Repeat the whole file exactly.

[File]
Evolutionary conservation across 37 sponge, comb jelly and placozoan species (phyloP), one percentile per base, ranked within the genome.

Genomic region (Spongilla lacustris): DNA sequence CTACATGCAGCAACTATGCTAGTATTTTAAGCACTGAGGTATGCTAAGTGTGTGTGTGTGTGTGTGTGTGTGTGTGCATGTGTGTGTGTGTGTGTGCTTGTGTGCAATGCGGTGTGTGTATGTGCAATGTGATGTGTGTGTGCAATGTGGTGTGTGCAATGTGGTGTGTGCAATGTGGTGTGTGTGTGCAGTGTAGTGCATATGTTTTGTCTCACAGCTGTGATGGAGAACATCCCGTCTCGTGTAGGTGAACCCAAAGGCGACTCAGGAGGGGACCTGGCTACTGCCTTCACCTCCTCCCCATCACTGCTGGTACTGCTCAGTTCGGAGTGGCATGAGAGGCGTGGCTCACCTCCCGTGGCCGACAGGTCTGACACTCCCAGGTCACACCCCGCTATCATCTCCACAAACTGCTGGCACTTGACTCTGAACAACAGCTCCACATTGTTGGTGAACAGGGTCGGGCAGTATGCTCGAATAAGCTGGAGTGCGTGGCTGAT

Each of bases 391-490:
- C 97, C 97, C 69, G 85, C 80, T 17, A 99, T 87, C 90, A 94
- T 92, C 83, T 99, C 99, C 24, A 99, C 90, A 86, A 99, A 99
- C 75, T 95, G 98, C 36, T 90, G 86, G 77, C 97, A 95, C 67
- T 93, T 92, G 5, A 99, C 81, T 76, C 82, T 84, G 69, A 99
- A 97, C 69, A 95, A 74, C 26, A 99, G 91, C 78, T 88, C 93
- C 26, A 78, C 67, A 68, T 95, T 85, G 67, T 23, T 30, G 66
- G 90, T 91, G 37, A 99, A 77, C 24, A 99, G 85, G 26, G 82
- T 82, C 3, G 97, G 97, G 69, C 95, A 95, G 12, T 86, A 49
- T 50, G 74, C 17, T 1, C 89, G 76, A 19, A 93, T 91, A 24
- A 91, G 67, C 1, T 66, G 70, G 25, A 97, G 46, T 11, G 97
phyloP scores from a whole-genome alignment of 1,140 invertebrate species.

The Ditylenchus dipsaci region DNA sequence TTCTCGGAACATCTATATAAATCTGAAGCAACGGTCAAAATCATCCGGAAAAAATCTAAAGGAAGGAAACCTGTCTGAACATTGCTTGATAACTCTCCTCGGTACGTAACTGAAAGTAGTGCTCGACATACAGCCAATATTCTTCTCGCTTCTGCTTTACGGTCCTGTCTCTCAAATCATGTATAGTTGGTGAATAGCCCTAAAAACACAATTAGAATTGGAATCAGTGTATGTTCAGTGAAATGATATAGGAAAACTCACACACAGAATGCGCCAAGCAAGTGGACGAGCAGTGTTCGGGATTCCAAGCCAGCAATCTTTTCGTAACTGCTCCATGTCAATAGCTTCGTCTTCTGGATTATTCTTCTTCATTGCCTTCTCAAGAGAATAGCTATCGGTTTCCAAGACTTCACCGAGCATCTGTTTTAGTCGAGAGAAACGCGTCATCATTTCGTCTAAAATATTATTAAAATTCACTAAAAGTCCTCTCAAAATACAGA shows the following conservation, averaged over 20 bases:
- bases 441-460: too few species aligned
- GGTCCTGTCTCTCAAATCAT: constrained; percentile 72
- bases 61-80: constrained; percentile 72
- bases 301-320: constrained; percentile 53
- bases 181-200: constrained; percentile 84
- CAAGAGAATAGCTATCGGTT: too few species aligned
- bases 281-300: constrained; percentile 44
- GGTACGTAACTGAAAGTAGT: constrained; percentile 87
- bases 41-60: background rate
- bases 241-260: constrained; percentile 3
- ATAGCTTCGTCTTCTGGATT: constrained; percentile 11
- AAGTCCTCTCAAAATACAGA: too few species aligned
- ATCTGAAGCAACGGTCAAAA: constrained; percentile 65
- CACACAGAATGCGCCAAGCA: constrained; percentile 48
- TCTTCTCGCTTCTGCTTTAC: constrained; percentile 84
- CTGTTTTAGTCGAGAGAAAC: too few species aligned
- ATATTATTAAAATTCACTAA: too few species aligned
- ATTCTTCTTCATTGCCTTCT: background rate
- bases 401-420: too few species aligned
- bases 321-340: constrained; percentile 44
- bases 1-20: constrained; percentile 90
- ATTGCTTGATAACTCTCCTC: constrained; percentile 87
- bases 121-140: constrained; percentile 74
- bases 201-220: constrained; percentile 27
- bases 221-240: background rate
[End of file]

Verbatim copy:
Evolutionary conservation across 37 sponge, comb jelly and placozoan species (phyloP), one percentile per base, ranked within the genome.

Genomic region (Spongilla lacustris): DNA sequence CTACATGCAGCAACTATGCTAGTATTTTAAGCACTGAGGTATGCTAAGTGTGTGTGTGTGTGTGTGTGTGTGTGTGCATGTGTGTGTGTGTGTGTGCTTGTGTGCAATGCGGTGTGTGTATGTGCAATGTGATGTGTGTGTGCAATGTGGTGTGTGCAATGTGGTGTGTGCAATGTGGTGTGTGTGTGCAGTGTAGTGCATATGTTTTGTCTCACAGCTGTGATGGAGAACATCCCGTCTCGTGTAGGTGAACCCAAAGGCGACTCAGGAGGGGACCTGGCTACTGCCTTCACCTCCTCCCCATCACTGCTGGTACTGCTCAGTTCGGAGTGGCATGAGAGGCGTGGCTCACCTCCCGTGGCCGACAGGTCTGACACTCCCAGGTCACACCCCGCTATCATCTCCACAAACTGCTGGCACTTGACTCTGAACAACAGCTCCACATTGTTGGTGAACAGGGTCGGGCAGTATGCTCGAATAAGCTGGAGTGCGTGGCTGAT

Each of bases 391-490:
- C 97, C 97, C 69, G 85, C 80, T 17, A 99, T 87, C 90, A 94
- T 92, C 83, T 99, C 99, C 24, A 99, C 90, A 86, A 99, A 99
- C 75, T 95, G 98, C 36, T 90, G 86, G 77, C 97, A 95, C 67
- T 93, T 92, G 5, A 99, C 81, T 76, C 82, T 84, G 69, A 99
- A 97, C 69, A 95, A 74, C 26, A 99, G 91, C 78, T 88, C 93
- C 26, A 78, C 67, A 68, T 95, T 85, G 67, T 23, T 30, G 66
- G 90, T 91, G 37, A 99, A 77, C 24, A 99, G 85, G 26, G 82
- T 82, C 3, G 97, G 97, G 69, C 95, A 95, G 12, T 86, A 49
- T 50, G 74, C 17, T 1, C 89, G 76, A 19, A 93, T 91, A 24
- A 91, G 67, C 1, T 66, G 70, G 25, A 97, G 46, T 11, G 97
phyloP scores from a whole-genome alignment of 1,140 invertebrate species.

The Ditylenchus dipsaci region DNA sequence TTCTCGGAACATCTATATAAATCTGAAGCAACGGTCAAAATCATCCGGAAAAAATCTAAAGGAAGGAAACCTGTCTGAACATTGCTTGATAACTCTCCTCGGTACGTAACTGAAAGTAGTGCTCGACATACAGCCAATATTCTTCTCGCTTCTGCTTTACGGTCCTGTCTCTCAAATCATGTATAGTTGGTGAATAGCCCTAAAAACACAATTAGAATTGGAATCAGTGTATGTTCAGTGAAATGATATAGGAAAACTCACACACAGAATGCGCCAAGCAAGTGGACGAGCAGTGTTCGGGATTCCAAGCCAGCAATCTTTTCGTAACTGCTCCATGTCAATAGCTTCGTCTTCTGGATTATTCTTCTTCATTGCCTTCTCAAGAGAATAGCTATCGGTTTCCAAGACTTCACCGAGCATCTGTTTTAGTCGAGAGAAACGCGTCATCATTTCGTCTAAAATATTATTAAAATTCACTAAAAGTCCTCTCAAAATACAGA shows the following conservation, averaged over 20 bases:
- bases 441-460: too few species aligned
- GGTCCTGTCTCTCAAATCAT: constrained; percentile 72
- bases 61-80: constrained; percentile 72
- bases 301-320: constrained; percentile 53
- bases 181-200: constrained; percentile 84
- CAAGAGAATAGCTATCGGTT: too few species aligned
- bases 281-300: constrained; percentile 44
- GGTACGTAACTGAAAGTAGT: constrained; percentile 87
- bases 41-60: background rate
- bases 241-260: constrained; percentile 3
- ATAGCTTCGTCTTCTGGATT: constrained; percentile 11
- AAGTCCTCTCAAAATACAGA: too few species aligned
- ATCTGAAGCAACGGTCAAAA: constrained; percentile 65
- CACACAGAATGCGCCAAGCA: constrained; percentile 48
- TCTTCTCGCTTCTGCTTTAC: constrained; percentile 84
- CTGTTTTAGTCGAGAGAAAC: too few species aligned
- ATATTATTAAAATTCACTAA: too few species aligned
- ATTCTTCTTCATTGCCTTCT: background rate
- bases 401-420: too few species aligned
- bases 321-340: constrained; percentile 44
- bases 1-20: constrained; percentile 90
- ATTGCTTGATAACTCTCCTC: constrained; percentile 87
- bases 121-140: constrained; percentile 74
- bases 201-220: constrained; percentile 27
- bases 221-240: background rate